PURPOSE: Recent reports regarding combined late (LST) and very late stent thrombosis (VLST) have caused patients anxiety and physicians concern resulting in a significant shift from the use of drug eluting stents (DES) to bare metal stents (BMS) despite the proven morbidity benefits of DES. The purpose of this investigation is to review all the published randomized controlled trials (RCT) and registry data to obtain insight into this issue.
METHODS: A compilation of data from RCT of DES vs BMS with at least one year follow-up and all available DES registries found in the National Library of Medicine, National Institute of Health and Cochrane Central review was performed (Table 1). Registry data was analyzed separately based on probable vs definite stent thrombosis. We did find a comparable number of LST 0.22% (6) in BMS and 0.45% (12) with p=NS in the RCT. VLST was only noted in the DES arm 0.56% (15) with a p=0.001. No difference was found on registries with definite stent thrombosis 0.9% (6) vs 0.7% (342) BMS and DES respectively.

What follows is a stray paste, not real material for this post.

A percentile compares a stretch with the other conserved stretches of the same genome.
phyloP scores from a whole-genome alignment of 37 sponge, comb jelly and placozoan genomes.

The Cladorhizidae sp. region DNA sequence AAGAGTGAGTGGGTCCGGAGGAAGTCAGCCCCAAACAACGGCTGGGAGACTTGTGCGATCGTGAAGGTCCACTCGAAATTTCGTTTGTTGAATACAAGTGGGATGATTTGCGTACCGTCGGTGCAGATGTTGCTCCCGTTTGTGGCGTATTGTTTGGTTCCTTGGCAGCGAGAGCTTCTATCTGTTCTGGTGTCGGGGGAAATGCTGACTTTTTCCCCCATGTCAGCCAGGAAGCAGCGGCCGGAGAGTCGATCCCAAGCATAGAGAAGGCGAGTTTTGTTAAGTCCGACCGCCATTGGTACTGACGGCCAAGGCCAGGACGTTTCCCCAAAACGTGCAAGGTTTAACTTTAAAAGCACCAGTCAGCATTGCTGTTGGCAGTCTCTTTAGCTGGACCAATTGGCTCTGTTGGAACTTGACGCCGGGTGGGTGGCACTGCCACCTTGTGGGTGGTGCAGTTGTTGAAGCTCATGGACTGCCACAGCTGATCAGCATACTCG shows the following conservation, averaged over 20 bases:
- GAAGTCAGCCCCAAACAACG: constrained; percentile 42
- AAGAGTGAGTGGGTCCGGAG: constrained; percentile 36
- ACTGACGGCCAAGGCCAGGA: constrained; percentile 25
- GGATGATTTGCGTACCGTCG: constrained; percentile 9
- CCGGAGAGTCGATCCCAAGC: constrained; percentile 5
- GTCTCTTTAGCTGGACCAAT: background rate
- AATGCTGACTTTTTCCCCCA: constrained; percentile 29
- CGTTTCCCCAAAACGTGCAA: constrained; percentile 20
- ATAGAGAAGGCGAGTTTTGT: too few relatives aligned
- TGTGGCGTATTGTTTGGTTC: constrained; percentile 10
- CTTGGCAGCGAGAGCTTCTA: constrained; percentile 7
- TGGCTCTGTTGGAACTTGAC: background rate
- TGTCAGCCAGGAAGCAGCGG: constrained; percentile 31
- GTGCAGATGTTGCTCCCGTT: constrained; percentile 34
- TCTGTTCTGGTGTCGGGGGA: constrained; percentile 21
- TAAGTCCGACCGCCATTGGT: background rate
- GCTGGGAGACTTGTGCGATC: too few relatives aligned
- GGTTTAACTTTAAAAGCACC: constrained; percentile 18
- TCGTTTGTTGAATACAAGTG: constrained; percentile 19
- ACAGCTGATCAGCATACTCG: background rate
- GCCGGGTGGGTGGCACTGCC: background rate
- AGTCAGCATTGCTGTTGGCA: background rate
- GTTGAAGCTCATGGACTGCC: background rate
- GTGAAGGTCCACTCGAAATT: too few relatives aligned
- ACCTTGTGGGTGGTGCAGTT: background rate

RESULTS: We could not run any analysis in registries with probable definition of LST and VLST, because they did not have available data for the BMS.
CONCLUSION: In conclusion, despite a significant increase in VLST there was no difference in LST in randomized clinical trials. However, registry reports, likely reflective of broader patient subsets representative of clinical practice, did not show any difference, which may be from pooling of LST and VLST events.
CLINICAL IMPLICATIONS: 1. RAVEL, SIRIUS, C-SIRIUS, E-SIRIUS, TAXUS I, TAXUS II, TAXUS IV, TAXUS V, TAXUS VI 2. RESEARCH/T-SEARCH, ESTROFA, BASKET -LATE, DESCOVER, NHLBI, Ong, US e-CYPHER, OUS e-CYPHER3. Iakovou, ARRIVE.
DISCLOSURE: Manish Gupta, No Financial Disclosure Information; No Product/Research Disclosure Information